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Article in Japanese | WPRIM | ID: wpr-362103


A 79-year old man presented with hoarseness and we diagnosed an aortic arch aneurysm, 60 mm in diameter. The aortic arch was right-sided and traversed posterior to the esophagus and trachea, and the arch vessels were mirror-imaged. Total arch replacement was performed under hypothermic circulation arrest using selective cerebral perfusion through a median sternotomy. Three cervical vessels were reconstructed, a 24-mm Hemashield was passed anterior to the trachea and esophagus, and an additional right thoracotomy was not necessary. The patient was uneventfully discharged on the 26th postoperative day.

Article in Japanese | WPRIM | ID: wpr-361939


A 39-year-old woman was referred for assessment of abnormality of on a CT scan with a vascular anomaly of the aortic arch. This patient was completely asymptomatic with no concomitant pathologies and no reported prior trauma. Laboratory data for syphilitic or other microbial infections were negative. The diagnosis was confirmed by angiographic computed tomographic scan with 3-dimensional reconstruction. This technique documented the presence of the aneurysm and the left subclavian artery arising from the unique form of aneurysm. Early surgery was preferred because of the young age of the patient and the morphology and the size of the aneurysm (50 mm). Surgery was performed by a left postero-lateral thoracotomy through the forth intercostal space. Femoro-femoral partial cardiopulmonary bypass was used for distal perfusion. An aortic clamp was placed just distal to the left carotid artery, and a second clamp was placed in the descending thoracic aorta. The aortic isthmus was replaced with a 20-mm Dacron graft, and the left subclavian artery was reimplanted to the prosthesis with an 8-mm Dacron graft interposition. This aneurysm was the result of abnormal organogenesis of a primitive aortic arch and the remnant of the dorsal aorta, in other words, Kommerell's diverticulum. Microscopic examination demonstrated severe medial layer atrophy. In the light of the high risk of rupture, which was proved to be present by the very thin aneurysm wall at the time of surgery, we suggest early surgical treatment of idiopathic isthmus aneurysms in young patients regardless of aneurysm diameter.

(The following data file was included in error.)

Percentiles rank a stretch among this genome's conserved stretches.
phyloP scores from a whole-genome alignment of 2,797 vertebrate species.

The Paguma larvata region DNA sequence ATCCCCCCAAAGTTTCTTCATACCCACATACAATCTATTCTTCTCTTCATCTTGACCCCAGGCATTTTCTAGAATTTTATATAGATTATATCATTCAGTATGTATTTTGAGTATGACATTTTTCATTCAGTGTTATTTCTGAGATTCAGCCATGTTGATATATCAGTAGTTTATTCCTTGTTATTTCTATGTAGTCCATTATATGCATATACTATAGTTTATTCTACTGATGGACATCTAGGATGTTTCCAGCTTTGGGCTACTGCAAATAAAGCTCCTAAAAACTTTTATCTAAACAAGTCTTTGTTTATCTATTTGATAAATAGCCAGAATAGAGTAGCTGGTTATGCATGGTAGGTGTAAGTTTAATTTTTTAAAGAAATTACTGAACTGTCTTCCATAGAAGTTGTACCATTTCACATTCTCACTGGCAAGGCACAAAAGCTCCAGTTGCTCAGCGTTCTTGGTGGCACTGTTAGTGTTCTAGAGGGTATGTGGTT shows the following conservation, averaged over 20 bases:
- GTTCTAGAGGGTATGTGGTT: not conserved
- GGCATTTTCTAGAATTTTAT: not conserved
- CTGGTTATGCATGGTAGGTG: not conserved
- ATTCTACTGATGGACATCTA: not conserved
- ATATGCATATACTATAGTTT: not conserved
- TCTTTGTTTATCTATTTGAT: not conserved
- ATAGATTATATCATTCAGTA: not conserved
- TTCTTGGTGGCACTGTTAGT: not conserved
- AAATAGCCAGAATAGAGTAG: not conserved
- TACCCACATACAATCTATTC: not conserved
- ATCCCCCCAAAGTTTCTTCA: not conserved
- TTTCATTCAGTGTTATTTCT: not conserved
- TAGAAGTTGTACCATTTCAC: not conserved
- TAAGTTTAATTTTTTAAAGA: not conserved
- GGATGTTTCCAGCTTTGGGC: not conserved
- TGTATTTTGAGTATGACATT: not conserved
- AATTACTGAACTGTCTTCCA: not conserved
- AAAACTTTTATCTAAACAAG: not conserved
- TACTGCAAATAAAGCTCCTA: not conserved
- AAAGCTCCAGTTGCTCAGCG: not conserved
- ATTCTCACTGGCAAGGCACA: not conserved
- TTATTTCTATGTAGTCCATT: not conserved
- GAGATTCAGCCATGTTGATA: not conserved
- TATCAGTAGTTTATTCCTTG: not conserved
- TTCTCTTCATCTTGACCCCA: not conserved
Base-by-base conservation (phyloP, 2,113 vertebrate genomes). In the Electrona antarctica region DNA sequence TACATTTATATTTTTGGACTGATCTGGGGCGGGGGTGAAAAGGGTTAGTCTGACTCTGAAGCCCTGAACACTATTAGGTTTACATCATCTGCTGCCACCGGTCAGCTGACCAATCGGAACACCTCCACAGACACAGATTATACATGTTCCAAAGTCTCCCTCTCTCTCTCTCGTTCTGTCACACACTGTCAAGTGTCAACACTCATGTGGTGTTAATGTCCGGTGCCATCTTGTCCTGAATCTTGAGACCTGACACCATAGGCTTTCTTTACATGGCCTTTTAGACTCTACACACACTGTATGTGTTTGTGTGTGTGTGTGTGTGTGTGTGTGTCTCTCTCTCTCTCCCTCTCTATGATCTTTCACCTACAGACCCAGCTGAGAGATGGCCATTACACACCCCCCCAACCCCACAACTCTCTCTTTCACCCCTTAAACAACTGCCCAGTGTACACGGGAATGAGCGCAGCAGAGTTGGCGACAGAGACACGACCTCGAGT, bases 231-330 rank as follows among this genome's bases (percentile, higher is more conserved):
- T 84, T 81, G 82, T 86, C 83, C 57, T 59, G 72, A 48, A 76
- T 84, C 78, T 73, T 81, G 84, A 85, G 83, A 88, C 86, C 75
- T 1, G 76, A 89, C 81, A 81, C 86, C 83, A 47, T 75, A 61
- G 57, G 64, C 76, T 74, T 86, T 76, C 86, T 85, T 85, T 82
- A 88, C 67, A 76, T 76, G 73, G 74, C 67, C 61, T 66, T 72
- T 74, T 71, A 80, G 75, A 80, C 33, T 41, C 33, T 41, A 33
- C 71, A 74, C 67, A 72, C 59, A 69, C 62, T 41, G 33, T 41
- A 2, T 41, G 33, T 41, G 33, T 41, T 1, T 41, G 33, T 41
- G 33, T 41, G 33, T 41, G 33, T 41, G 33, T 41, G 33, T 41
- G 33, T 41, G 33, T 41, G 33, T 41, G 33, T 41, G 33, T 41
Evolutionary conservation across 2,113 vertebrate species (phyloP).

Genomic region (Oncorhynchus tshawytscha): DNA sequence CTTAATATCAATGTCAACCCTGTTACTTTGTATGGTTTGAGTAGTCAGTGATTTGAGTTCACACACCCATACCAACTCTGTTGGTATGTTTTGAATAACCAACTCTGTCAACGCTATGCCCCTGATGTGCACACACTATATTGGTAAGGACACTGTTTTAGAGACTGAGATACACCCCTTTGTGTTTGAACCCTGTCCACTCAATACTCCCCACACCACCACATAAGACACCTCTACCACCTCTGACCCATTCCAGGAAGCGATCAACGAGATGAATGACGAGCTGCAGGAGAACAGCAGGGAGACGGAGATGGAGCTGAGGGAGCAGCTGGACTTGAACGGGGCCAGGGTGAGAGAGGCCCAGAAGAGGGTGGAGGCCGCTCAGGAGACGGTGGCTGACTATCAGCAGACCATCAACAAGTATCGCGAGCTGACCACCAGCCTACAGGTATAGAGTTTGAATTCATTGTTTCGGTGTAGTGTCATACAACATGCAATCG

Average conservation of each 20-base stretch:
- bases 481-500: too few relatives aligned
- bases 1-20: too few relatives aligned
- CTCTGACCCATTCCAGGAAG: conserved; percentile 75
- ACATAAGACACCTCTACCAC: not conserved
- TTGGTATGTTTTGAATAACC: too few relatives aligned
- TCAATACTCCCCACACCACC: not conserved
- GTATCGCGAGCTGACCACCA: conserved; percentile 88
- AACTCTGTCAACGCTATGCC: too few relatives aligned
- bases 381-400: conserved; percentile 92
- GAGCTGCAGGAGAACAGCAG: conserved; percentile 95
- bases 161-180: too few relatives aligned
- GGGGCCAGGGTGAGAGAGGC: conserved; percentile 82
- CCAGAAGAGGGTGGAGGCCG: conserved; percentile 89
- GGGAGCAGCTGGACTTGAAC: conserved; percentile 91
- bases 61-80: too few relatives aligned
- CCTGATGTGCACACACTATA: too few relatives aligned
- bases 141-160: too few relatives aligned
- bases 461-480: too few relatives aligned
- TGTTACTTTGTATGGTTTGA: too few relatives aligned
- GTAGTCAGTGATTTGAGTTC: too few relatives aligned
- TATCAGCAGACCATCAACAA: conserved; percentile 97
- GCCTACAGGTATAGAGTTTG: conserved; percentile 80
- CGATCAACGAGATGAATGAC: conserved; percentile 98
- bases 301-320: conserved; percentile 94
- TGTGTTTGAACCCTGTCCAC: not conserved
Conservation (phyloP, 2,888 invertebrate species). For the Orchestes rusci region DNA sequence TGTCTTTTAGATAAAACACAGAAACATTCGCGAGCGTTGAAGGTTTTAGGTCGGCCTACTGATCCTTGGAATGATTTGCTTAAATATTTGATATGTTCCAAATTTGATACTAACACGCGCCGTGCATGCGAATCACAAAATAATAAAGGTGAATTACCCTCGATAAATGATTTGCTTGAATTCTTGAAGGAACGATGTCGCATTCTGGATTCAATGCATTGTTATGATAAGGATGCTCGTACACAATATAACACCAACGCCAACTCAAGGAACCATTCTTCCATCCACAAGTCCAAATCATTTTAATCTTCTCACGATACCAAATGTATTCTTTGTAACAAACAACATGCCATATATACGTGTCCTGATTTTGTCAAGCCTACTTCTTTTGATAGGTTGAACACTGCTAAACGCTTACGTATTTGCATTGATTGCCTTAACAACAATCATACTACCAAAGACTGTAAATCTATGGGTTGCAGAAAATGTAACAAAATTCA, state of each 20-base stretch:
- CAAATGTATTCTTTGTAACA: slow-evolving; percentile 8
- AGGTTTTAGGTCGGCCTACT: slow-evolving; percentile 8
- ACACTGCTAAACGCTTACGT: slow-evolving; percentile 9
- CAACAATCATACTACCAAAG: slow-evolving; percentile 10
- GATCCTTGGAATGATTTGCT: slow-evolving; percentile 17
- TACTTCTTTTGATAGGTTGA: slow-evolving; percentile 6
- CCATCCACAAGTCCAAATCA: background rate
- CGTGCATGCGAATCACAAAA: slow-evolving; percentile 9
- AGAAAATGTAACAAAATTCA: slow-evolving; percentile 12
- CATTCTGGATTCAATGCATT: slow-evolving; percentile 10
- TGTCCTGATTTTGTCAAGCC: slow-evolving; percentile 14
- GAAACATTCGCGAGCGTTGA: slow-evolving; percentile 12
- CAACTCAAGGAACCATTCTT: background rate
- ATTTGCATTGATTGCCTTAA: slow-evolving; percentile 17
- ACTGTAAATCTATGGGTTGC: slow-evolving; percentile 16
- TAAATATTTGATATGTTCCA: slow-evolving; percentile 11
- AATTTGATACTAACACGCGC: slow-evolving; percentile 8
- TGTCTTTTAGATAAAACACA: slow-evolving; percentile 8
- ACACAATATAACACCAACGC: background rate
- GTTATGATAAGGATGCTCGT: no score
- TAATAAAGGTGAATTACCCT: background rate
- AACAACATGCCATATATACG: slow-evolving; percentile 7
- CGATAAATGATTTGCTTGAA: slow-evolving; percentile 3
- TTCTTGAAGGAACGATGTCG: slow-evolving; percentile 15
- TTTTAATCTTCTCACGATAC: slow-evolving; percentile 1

Article in Japanese | WPRIM | ID: wpr-361937


We report a case of methicillin-resistant <i>Staphylococcus aureus</i> (MRSA) infectious endocarditis (IE) which was successfully treated with linezolid (LZD). The patient was a 44-year old woman. She was referred to our hospital because of fever of unknown origin. MRSA was detected from blood cultures and echocardiography revealed vegetation on the right coronary cusp of the aortic valve. She was diagnosed with MRSA endocarditis according to the Duke criteria, and was immediately give vancomycin (VCM) and isepamicin. Sixteen days after administration of VCM, she had a progressively increasing skin rash. It was considered a side effect of antibiotics and VCM was replaced with teicoplanin (TEIC). Eventually, LZD was given to her at 22 days after hospitalization because TEIC was not effective. LZD alleviated the fever and diminished the signs of vasculitis due to endocarditis within a week. LZD was continued for 4 weeks with cardiac failure medically controlled, and she underwent aortic valve replacement using a mechanical prosthetic valve. LZD was injected just before the operation and continued for 15 days postoperatively, followed by oral administration of levofloxacin. She was discharged 35 POD and no recurrence of the infection had been observed at 1 year after the surgery. LZD could be an alternative therapy for MRSA endocarditis, but further examinations are warranted to determine the most appropriate regimen.